More information: http://www.brandonboor.com/

 

Nano-Piezotronics for Smarter Electronics

Research categories:  Bioscience/Biomedical, Chemical, Electronics, Industrial Engineering, Material Science and Engineering, Mechanical Systems, Nanotechnology, Physical Science
School/Dept.: Industrial Engineering
Professor: Wenzhuo Wu
Preferred major(s): Mechanical, Electrical, Materials, Biomedical, Industrial Engineering
Number of positions: 1

The seamless and adaptive interactions between electronics and their environment (e.g. the human body) are crucial for advancing emerging technologies e.g. wearable devices, implantable sensors, and novel surgical tools. Non-electrical stimuli, e.g. mechanical agitations, are ubiquitous and abundant in these applications for interacting with the electronics. Current scheme of operation not only requires complex integration of heterogeneous components, but also lacks direct interfacing between electronics and mechanical actuations.

Piezotronics is an emerging field in nanomaterials research and offers novel means of manipulating electronic processes via dynamically tunable strain. In this research, the SURF students will develop flexible and transparent piezotronic nanowires transistors for active and adaptive bio-electronics sensing and interfacing. The device is capable of self-powered active sensing by converting mechanical stimulations into electrical controlling signals without applied bias, which emulates the physiological operations of mechanoreceptors in biological entities, e.g. hair cells in the cochlea.

This project is scientifically novel with transformative impact because it not only dramatically advances fundamental understanding of the emerging research in piezotronics, but also enables new opportunities in designing “smarter” electronics that are capable of interacting with the environment seamlessly and adaptively, which is not available in existing technologies, for societally pervasive applications in intelligent wearable devices, surgical tools and bio-probes. The SURF student will work with two PhD students on the nanomaterials synthesis, nanodevices fabrication and measurement. For more information, please visit our lab, the Nanosystems and Nanomanufacturing Lab or feel free to contact me. Contact information appears in the website.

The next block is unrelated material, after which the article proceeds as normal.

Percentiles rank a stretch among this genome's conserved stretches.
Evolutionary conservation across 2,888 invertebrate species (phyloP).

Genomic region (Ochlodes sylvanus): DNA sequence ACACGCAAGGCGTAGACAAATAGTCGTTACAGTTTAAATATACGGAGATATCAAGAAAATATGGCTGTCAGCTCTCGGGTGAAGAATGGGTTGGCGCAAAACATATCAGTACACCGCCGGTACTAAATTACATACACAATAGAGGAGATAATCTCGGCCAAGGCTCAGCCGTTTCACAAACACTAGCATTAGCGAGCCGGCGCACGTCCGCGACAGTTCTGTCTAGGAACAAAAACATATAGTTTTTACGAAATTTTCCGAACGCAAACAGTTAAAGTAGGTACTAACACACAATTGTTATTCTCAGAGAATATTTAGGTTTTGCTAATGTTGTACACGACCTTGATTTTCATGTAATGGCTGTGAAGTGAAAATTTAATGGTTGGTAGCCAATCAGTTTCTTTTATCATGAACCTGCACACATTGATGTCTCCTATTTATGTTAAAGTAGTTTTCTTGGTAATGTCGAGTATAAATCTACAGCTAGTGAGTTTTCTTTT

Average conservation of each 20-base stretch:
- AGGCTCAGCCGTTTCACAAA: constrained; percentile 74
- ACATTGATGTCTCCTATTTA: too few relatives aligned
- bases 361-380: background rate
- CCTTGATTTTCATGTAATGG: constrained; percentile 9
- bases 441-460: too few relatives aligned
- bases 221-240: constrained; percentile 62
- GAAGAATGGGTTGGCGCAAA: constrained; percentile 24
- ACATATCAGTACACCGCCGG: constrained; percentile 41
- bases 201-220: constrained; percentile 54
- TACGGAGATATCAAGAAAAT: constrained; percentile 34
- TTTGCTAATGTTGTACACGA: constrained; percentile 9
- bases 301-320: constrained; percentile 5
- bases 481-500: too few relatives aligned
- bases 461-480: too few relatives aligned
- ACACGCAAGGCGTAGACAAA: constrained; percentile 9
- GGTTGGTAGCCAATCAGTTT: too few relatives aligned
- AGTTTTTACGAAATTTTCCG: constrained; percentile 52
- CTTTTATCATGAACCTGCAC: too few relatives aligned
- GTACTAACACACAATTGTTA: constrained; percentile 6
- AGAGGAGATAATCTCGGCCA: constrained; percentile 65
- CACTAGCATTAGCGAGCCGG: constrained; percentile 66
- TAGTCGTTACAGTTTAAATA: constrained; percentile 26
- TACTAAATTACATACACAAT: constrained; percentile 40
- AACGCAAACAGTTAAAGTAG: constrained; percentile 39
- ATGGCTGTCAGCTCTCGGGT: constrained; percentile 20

Nanostructured Nitrides and Oxides for High Temperature Thermoelectric Power Generation

Research categories:  Material Science and Engineering, Nanotechnology, Physical Science
School/Dept.: Lyles School of Civil Engineering
Professor: Luna Lu
Preferred major(s): Materials science, chemical engineering, physics, electrical engineering etc
Desired experience:   Curiosity, good work ethics, passion about research are far more important than any course work or training in the past.
Number of positions: 1

Thermoelectric (TE) materials have the ability to directly convert heat into electricity due to Seebeck effect. However, the potential impact of TE materials is hindered by the heavy use of toxic, rare, and expensive (e.g. Te and Se) elements. Nanostructured oxides and nitrides, in particularly zinc oxide (ZnO) and gallium nitride (GaN), are promising cost effective TE materials to overcome this challenge, due to their favorable TE properties and earth abundance. To further advance this opportunity, this project investigates a novel mechanism for nanostructuring bulk Nitrides and Oxides with multiple length-scale structures to improve their thermoelectric (TE) properties for power generation.A total of 60% of energy produced in the United States is wasted as heat, which could be directly converted into 3.6 MWh of electricity using cost-effective thermoelectric (TE) materials. Successful completion of this program will enable high temperature TE power generation to recover this wasted energy. More broadly, the science generated from this project will significantly advance the research associated with processing nanostructured bulk materials with decoupled electrical and thermal properties. The fundamental knowledge gained from this program is critical to the development of next-generation electronic devices, such as thermoelectric, photovoltaic, high power electronics, and laser devices, since tunable thermal and electrical properties are of vital importance for further advancement of these technologies.

 

Polymeric Microparticles for Treatment of Inflammatory Bowel Disease

Research categories:  Bioscience/Biomedical, Chemical, Life Science, Material Science and Engineering, Nanotechnology
School/Dept.: Science - Chemistry; Engineering - BME
Professor: David H Thompson
Preferred major(s): biomedical engineering, chemistry, biological sciences
Number of positions: 2

Inflammatory bowel disease (IBD) is a class of disorders affecting an estimated 1.3 million Americans including at least 50,000 children. While current therapies for IBD are effective, they are often expensive, challenging to dose, and come with severe potential side effects. The aim of this project is to develop polymeric microparticles to carry drugs in a targeted and sustained fashion to diseased intestines of patients with IBD. Students working on this project will learn the fundamentals of fabricating polymeric particles of a target size, morphology, and drug loading. In addition to learning how to measure drug release rates, students will learn cell culture techniques and use those skills to perform cellular responses to the drug-loaded microparticles. Students with an interest in biomaterials, drug delivery, biomedical engineering, medicine or chemistry should apply. Those with prior research experience are preferred, but first time researchers are also encouraged to apply.

More information: www.chem.purdue.edu/thompson

 

Stretchable Electronics Enabled by Nanomaterials

Research categories:  Bioscience/Biomedical, Electronics, Material Science and Engineering, Mechanical Systems, Nanotechnology
School/Dept.: Biomedical Engineering, Mechanical Engineering
Professor: Chi Hwan Lee
Preferred major(s): Biomedical, Mechanical, Electrical, Materials Engineering